To shift towards a more sustainable and inclusive approach to messy play, educators and parents can start by rethinking the materials used in tuff trays. Instead of relying solely on food, they can consider incorporating loose parts such as pinecones, seashells, pebbles, fabric scraps, and wooden blocks. Natural resources like water, sand, dirt, and clay offer endless opportunities for sensory exploration and creative expression.
Furthermore, it is crucial to emphasise that the focus of messy play should not solely be on creating aesthetically pleasing designs within the tuff trays. While visually appealing setups may initially capture attention, the true value lies in observing and supporting children's individual learning styles, particularly their schematic learning styles.
Schematic learning refers to the patterns of repeated behaviours, interests, and play preferences that children exhibit as they explore and make sense of the world around them. These schemas, as identified by Chris Atley and psychologist Jean Piaget, reflect a child's cognitive development and provide insight into their unique ways of thinking and understanding their environment.
By incorporating loose parts and natural resources into tuff trays, educators can encourage children to engage with materials in ways that align with their specific schemas or as we like to describe them as ‘urges’. For example, a child exhibiting a transporting schema might enjoy moving and transferring materials from one container to another using natural resources like pebbles or fabric scraps. Another child with a trajectory schema might be fascinated by pouring water down different surfaces, exploring the concepts of gravity and motion. We like to watch what children are ‘doing’ in play instead of focusing on the design or set up of the tray itself.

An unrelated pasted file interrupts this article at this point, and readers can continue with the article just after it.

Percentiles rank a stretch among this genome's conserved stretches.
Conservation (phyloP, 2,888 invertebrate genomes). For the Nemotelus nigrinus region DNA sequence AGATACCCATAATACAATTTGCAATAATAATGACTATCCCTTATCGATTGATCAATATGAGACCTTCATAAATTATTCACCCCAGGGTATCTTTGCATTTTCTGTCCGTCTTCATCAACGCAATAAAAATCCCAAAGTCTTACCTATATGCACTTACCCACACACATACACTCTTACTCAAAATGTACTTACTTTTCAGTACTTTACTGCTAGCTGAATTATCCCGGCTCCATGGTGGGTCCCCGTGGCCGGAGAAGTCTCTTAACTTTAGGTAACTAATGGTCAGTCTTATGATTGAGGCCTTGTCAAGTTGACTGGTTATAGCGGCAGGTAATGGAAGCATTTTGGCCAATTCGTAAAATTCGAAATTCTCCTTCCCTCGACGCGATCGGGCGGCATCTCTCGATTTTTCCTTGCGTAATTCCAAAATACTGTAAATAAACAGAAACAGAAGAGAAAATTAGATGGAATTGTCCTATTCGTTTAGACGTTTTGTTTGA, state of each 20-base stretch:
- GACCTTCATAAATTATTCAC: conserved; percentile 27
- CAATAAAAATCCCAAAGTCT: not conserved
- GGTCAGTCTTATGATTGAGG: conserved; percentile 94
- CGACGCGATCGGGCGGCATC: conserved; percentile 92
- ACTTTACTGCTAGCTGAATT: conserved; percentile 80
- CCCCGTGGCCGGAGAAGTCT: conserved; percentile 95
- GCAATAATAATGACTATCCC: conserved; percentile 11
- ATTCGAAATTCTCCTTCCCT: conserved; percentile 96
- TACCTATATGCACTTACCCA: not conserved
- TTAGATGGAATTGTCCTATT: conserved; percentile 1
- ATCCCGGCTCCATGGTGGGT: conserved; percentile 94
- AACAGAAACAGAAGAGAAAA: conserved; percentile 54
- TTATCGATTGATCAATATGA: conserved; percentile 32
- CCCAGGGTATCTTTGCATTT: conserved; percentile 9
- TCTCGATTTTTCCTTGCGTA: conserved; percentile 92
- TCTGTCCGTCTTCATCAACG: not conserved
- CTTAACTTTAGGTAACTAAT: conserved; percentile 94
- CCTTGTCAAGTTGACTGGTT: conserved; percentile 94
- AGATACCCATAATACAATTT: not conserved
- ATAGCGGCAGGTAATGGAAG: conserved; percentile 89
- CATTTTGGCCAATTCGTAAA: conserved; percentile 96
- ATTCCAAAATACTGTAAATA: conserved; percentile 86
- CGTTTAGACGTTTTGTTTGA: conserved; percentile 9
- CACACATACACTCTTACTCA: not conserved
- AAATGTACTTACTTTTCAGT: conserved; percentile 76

By observing and understanding children's schematic learning styles, educators can tailor their play experiences to promote deeper engagement and learning. This approach shifts the focus from a predetermined outcome or a picture-perfect tray to providing open-ended opportunities for children to explore, experiment, and express their ideas and theories through play.
Incorporating loose parts and natural resources not only supports children's schematic learning but also nurtures their creativity, problem-solving abilities, and critical thinking skills. Unlike food-based materials that have limited possibilities, loose parts offer endless opportunities for manipulation, construction, and imaginative play. Children can utilise natural resources to build structures, create sensory landscapes, or engage in role-playing scenarios, fostering their cognitive, social, and emotional development.
Moreover, by prioritising children's exploration and observation, educators can encourage them to become active participants in their own learning journey. They can facilitate discussions, ask open-ended questions, ( at the appropriate time) and scaffold children's thinking processes as they interact with the materials. This approach fosters a sense of curiosity, independence, and confidence, empowering children to take ownership of their learning experiences. Let’s remember babies are born primed to receive and respond to stimuli and it is not dependent on whether we provide cooked spaghetti in which they can play.